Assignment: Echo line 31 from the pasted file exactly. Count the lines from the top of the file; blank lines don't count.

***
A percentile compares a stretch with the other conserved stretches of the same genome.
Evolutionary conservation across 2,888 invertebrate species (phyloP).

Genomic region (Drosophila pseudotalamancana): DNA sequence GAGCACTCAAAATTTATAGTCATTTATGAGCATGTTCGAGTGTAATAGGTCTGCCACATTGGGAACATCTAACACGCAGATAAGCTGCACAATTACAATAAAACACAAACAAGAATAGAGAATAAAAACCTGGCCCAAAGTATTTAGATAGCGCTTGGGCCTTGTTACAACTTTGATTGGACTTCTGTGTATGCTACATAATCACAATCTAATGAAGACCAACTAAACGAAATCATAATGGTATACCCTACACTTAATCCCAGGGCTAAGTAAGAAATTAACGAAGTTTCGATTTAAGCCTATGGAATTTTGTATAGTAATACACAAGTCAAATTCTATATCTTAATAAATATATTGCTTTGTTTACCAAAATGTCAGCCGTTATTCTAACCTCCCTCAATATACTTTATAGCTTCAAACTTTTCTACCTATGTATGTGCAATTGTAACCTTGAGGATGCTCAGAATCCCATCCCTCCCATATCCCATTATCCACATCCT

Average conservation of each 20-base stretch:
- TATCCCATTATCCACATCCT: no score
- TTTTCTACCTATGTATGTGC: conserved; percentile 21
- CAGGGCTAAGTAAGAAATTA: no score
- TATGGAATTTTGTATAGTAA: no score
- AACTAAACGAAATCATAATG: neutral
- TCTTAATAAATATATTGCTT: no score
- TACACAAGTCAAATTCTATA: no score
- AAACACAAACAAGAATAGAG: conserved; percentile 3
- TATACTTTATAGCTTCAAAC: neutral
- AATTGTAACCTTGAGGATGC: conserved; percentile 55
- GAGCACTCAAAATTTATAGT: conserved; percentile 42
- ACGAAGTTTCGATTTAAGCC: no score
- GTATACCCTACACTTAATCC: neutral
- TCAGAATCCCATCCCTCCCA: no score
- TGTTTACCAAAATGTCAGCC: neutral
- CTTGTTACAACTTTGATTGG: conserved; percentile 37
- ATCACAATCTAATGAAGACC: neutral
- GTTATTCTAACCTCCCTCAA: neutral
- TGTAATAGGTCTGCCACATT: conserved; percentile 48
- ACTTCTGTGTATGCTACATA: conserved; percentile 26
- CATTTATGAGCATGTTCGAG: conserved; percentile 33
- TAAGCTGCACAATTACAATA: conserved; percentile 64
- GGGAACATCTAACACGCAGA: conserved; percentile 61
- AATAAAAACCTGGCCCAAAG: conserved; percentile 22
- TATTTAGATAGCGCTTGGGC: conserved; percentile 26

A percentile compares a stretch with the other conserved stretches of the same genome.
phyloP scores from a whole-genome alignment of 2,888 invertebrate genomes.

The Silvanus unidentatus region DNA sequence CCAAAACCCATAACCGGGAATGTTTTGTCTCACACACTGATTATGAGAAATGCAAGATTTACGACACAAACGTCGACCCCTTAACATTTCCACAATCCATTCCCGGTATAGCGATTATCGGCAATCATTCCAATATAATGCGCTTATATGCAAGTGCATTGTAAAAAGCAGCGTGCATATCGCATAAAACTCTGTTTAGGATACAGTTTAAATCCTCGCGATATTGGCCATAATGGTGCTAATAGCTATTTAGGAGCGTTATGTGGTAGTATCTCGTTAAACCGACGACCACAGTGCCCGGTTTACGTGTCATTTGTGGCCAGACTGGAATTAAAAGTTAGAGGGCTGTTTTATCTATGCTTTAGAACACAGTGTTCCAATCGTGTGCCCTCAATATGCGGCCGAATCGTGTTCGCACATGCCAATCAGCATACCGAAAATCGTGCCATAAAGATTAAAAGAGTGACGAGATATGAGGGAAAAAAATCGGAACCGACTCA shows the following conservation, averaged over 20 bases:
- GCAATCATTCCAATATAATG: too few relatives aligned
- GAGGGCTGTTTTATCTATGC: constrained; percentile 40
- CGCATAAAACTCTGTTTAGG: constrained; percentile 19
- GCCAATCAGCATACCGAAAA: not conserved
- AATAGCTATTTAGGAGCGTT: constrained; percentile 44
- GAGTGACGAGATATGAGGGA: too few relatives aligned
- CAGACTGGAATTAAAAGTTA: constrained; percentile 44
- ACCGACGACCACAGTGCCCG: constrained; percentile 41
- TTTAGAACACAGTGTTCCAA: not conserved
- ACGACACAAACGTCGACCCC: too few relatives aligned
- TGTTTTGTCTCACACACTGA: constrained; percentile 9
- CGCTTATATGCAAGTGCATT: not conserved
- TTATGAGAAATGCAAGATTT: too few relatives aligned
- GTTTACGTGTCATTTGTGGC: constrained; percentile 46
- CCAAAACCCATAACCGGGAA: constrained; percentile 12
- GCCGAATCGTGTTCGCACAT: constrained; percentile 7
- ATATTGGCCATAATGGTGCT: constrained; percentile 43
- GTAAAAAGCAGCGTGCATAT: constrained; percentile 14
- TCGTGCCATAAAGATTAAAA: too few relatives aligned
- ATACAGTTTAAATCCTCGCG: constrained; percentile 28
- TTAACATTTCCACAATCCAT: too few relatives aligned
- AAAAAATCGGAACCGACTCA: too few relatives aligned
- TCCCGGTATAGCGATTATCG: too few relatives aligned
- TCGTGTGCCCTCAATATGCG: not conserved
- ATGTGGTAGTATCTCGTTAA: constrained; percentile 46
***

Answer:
phyloP scores from a whole-genome alignment of 2,888 invertebrate genomes.